A community resource guide for people living with HIV/AIDS in western Montana
Brucker, Katrina Lin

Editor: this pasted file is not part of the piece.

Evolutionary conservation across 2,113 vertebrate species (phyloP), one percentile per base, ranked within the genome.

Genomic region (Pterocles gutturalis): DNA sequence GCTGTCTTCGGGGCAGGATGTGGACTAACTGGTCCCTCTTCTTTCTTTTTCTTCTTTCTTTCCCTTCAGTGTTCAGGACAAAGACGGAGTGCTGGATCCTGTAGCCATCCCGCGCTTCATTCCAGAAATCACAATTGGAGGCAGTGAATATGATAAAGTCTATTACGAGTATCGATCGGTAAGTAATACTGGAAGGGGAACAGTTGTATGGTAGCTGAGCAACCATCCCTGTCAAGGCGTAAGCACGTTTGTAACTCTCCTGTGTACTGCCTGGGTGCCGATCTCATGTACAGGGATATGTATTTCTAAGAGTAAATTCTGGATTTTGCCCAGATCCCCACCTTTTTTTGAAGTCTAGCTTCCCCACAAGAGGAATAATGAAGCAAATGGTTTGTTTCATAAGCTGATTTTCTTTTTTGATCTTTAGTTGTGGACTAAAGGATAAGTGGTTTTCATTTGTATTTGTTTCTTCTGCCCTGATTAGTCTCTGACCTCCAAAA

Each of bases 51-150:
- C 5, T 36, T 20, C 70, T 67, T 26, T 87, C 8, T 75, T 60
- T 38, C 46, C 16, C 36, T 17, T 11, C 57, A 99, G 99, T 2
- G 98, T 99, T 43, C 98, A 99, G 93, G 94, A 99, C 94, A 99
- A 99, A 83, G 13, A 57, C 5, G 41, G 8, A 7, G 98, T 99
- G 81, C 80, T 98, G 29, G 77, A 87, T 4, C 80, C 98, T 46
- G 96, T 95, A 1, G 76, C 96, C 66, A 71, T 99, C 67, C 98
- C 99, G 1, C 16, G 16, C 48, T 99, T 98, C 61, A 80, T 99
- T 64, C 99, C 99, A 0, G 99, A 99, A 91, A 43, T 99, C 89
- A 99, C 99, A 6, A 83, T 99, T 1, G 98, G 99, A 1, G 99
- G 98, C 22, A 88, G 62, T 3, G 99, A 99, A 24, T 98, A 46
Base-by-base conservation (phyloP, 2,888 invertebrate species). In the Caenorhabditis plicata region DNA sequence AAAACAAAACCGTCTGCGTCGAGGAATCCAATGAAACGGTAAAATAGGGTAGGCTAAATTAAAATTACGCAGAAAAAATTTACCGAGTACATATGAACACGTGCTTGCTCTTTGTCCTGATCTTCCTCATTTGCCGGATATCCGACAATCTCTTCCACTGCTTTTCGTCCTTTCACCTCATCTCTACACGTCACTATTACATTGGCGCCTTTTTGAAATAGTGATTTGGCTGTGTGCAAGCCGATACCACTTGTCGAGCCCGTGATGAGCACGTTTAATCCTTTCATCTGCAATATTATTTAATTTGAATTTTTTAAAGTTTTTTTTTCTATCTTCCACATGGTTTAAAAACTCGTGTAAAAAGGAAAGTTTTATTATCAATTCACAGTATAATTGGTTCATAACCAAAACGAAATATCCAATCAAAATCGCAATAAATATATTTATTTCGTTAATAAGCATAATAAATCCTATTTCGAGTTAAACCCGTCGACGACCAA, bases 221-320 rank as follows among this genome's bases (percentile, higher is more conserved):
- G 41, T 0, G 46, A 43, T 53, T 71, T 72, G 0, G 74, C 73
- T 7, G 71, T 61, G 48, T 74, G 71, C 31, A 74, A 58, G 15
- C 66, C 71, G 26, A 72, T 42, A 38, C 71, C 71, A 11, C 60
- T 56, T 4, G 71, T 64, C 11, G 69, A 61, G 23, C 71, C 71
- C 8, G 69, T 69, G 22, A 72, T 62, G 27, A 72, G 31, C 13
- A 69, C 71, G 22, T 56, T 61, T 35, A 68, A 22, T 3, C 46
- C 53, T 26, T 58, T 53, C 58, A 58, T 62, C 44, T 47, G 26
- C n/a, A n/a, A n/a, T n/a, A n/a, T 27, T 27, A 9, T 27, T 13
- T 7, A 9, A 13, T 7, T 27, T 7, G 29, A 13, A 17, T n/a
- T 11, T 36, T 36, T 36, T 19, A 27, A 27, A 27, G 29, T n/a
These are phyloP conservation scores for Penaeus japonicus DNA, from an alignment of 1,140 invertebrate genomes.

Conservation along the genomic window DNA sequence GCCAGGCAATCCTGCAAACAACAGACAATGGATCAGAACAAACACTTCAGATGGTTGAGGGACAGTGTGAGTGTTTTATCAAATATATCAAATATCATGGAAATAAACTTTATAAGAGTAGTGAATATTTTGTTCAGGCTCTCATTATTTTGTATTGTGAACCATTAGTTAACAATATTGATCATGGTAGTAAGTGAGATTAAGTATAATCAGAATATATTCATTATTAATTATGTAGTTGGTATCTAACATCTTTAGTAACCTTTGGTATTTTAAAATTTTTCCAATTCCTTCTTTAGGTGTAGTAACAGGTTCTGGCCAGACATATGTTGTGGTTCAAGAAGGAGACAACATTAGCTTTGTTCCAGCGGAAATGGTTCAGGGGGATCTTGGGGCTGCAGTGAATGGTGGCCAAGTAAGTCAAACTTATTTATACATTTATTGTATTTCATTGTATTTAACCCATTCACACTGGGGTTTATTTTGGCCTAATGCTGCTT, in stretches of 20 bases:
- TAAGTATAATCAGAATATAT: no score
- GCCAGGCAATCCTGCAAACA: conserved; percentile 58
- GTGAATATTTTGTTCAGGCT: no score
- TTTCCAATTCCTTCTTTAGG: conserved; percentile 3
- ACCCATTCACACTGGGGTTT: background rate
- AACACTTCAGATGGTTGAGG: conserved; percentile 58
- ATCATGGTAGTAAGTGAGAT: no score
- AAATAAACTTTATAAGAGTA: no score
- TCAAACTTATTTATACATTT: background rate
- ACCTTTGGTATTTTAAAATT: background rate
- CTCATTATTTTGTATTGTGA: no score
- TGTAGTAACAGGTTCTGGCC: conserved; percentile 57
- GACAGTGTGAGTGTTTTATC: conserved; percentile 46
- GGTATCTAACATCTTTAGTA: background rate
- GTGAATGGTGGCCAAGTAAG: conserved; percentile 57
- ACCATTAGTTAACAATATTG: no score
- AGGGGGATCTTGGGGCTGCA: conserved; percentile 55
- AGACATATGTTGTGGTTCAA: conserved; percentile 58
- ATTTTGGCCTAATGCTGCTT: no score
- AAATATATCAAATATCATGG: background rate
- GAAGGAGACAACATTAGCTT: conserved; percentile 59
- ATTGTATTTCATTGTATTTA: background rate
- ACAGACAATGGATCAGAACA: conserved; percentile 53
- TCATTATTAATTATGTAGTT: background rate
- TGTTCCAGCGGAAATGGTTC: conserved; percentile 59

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The number of people becoming infected with HIV has surpassed the number of people who die each year with HIV/AIDS in the United States. In the past decade there has been an increase in the incidence of HIV/AIDS diagnoses among rural populations. As of June 2011, there were 532 known cases of people living with HIV in Montana. A literature review was preformed to better understand the needs of rural dwelling people living with HIV/AIDS in Montana. Specifically, needs related to improving psychological, social, and emotional health and ultimately overall quality of life. Once common needs were identified for improving quality of life for people living with HIV/AIDS, a community resource guide was created. Resources were gathered through an Internet search and interviews with professionals who work with people living with HIV/AIDS in Montana. The need for community resources for people living with HIV/AIDS has been increasingly recognized as this population lives longer. While medications continue to be developed, the mental health and well-being also needs to be addressed. It has been recognized that rural dwelling people living with HIV/AIDS have a unique set of needs related to the potential for social isolation. Lack of community resources and community involvement has been shown to have a direct negative correlation on outcomes of PLWHA in rural areas. Current research shows that access to community resources and social interaction can lead to better physical and mental health outcomes for rural dwelling people living with HIV/AIDS.